A Walk in the Sun

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U of Nebraska Press, 1944 - Fiction - 187 pages
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With A Walk in the Sun, Harry Brown tells an understated yet gripping and realistic tale of the randomness and impersonal nature of combat. In the Allied landings at Salerno on the Italian peninsula during World War II, a fictional platoon loses its lieutenant and senior sergeant to enemy fire, regroups inland to decide what to do, and soon loses its next-senior NCO to battle fatigue. This short but intense novel follows the remaining members of the platoon as they attempt to ascertain their mission and carry it out based on the only guide they have, a map found on the lieutenant?s body. The day unfolds from there?as simple as a walk in the sun, as simple, really, as war sometimes is. Some make it, some don?t, and those who don?t aren?t always dead. Brown?s spare narration echoes the gritty realities his characters face and provides an unflinching portrayal of the uncertainty of war.
 

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A walk in the sun

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Brown's 1944 novel follows a platoon of U.S. infantrymen trying to make their way across Italy alone after their C.O. is killed. With the recent success of the films Saving Private Ryan and The Thin ... Read full review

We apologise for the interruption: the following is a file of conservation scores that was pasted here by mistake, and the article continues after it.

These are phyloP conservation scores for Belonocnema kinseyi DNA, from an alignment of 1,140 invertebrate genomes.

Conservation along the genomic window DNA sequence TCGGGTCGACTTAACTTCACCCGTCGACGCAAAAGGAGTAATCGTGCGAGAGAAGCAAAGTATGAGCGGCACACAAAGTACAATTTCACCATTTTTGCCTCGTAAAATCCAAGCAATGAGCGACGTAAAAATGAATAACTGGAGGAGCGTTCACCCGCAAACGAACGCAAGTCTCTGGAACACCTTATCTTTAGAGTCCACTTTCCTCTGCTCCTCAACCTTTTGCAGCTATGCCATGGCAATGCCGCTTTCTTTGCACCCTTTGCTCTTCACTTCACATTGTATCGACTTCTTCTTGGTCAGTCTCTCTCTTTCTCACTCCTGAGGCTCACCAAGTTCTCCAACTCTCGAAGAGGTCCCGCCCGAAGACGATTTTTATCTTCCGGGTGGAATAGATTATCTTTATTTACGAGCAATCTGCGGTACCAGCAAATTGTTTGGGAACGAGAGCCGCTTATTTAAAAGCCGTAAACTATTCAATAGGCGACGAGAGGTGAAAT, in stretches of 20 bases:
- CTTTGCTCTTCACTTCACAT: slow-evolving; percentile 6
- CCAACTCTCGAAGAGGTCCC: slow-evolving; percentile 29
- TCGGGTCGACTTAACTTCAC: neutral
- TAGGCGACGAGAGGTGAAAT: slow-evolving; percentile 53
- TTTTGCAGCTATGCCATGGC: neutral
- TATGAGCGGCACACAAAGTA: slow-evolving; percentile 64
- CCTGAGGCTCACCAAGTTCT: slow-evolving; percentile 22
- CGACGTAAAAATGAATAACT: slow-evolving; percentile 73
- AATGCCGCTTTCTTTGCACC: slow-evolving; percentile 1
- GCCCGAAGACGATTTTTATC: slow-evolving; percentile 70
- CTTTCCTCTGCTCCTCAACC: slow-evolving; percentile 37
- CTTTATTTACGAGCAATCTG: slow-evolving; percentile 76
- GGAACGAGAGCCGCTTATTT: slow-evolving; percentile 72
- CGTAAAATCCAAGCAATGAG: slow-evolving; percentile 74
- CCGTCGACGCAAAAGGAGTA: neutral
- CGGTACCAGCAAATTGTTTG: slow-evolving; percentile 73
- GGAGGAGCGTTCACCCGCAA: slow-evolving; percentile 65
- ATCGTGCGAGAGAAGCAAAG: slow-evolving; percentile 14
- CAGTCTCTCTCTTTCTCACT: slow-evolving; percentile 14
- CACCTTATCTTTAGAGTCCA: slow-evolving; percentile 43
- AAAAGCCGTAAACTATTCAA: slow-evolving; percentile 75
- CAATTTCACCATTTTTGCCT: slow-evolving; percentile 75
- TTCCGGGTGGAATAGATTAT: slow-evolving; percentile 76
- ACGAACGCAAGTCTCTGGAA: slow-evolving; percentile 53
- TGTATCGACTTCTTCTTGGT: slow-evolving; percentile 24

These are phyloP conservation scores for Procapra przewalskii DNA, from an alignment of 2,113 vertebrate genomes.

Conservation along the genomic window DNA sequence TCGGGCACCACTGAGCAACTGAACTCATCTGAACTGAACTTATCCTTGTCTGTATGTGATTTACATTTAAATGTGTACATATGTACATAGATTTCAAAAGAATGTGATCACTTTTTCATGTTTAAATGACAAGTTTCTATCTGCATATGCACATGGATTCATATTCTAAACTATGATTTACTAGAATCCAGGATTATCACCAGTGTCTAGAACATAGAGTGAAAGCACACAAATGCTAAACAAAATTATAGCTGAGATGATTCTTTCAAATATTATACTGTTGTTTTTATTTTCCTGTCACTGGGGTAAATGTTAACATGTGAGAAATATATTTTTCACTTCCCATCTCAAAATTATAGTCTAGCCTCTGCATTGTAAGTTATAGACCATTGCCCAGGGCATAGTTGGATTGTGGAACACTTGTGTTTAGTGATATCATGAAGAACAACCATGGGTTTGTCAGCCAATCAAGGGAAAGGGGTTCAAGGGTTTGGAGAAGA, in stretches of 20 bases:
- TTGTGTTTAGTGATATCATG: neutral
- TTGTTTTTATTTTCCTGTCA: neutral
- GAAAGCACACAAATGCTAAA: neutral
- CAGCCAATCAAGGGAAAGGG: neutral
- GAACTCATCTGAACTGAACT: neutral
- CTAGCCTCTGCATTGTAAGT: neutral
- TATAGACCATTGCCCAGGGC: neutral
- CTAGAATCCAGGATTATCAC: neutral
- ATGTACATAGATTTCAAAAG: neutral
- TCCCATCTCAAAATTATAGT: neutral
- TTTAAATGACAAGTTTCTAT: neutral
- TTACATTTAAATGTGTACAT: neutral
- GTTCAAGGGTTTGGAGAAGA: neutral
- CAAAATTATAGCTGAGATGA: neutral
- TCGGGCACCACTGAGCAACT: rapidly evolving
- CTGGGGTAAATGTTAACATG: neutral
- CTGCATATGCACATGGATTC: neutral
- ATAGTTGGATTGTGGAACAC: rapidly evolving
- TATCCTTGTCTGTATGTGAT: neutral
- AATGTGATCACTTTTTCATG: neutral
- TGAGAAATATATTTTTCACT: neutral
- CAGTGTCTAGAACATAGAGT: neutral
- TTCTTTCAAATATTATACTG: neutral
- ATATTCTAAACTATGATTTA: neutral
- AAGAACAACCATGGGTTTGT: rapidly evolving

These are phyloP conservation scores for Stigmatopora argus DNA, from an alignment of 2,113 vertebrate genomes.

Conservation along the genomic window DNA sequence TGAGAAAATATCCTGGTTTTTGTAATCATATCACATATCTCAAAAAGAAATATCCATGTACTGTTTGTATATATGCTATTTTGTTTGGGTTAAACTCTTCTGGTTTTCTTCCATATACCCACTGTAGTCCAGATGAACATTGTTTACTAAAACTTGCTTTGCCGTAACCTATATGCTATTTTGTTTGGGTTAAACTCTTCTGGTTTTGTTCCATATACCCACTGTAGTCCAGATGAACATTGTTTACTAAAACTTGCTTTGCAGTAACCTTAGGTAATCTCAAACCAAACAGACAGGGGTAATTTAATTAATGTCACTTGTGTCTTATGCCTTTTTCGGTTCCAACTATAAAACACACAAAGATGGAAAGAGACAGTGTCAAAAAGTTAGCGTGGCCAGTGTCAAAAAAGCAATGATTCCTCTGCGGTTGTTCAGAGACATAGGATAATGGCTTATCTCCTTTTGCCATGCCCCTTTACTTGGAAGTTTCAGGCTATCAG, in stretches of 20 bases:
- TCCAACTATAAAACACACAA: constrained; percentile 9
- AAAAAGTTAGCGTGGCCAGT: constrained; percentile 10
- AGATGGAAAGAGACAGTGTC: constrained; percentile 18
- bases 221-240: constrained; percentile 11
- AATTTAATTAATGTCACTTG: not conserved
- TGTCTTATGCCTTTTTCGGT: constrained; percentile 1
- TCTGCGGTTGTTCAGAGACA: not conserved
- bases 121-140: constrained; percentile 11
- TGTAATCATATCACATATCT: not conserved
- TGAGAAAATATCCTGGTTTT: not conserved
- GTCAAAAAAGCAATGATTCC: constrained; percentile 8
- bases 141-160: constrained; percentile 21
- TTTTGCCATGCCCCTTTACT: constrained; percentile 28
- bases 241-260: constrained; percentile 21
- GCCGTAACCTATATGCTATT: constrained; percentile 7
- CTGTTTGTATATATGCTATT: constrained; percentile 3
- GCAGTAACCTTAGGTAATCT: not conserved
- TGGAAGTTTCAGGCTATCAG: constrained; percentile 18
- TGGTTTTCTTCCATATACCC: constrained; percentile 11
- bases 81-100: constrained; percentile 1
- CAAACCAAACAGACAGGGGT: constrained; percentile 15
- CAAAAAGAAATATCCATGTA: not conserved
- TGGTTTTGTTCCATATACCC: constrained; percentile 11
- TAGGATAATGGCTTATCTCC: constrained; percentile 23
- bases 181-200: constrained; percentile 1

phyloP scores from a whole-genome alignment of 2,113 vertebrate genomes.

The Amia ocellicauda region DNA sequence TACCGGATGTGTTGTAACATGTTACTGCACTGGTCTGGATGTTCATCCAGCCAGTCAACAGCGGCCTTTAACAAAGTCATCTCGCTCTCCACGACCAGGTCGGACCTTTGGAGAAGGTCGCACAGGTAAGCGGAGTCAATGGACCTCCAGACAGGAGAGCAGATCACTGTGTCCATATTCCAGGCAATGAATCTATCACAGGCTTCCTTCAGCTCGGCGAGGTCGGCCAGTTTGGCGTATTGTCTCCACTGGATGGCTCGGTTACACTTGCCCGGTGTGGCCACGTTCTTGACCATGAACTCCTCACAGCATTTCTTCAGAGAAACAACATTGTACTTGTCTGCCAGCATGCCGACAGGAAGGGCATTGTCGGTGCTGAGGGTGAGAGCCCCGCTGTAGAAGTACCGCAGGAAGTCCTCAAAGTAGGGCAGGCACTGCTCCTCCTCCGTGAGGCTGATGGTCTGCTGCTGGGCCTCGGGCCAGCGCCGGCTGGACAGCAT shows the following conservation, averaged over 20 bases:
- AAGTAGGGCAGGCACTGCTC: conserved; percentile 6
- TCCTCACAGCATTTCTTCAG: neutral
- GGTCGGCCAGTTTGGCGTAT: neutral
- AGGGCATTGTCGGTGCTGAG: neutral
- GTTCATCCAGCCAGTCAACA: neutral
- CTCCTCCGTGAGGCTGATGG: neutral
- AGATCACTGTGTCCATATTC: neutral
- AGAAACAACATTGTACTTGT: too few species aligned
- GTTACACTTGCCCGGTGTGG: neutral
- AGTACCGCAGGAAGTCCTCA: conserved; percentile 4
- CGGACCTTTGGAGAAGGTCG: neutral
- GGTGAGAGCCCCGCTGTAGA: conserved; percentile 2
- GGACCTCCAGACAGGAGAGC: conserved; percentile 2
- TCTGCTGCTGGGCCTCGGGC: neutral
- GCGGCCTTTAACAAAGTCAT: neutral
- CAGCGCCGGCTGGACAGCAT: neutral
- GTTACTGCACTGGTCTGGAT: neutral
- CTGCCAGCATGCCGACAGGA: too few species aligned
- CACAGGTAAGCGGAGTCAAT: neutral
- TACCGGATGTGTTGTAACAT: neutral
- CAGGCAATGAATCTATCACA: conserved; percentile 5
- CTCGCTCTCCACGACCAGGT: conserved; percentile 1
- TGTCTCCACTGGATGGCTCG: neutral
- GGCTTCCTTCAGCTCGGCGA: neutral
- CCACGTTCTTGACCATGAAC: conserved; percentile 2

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This is a well written, short book!

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Contents

Section 1
20
Section 2
40
Section 3
54
Section 4
71
Section 5
88
Section 6
123
Section 7
138
Section 8
156
Section 9
174
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About the author (1944)

A Walk in the Sun was made into a 1946 movie starring Dana Andrews, Richard Conte, and Lloyd Bridges. Harry Brown (1917?86) was the screenwriter for over twenty movies, including El Dorado, Ocean?s Eleven, The Deep Six, and Sands of Iwo Jima.

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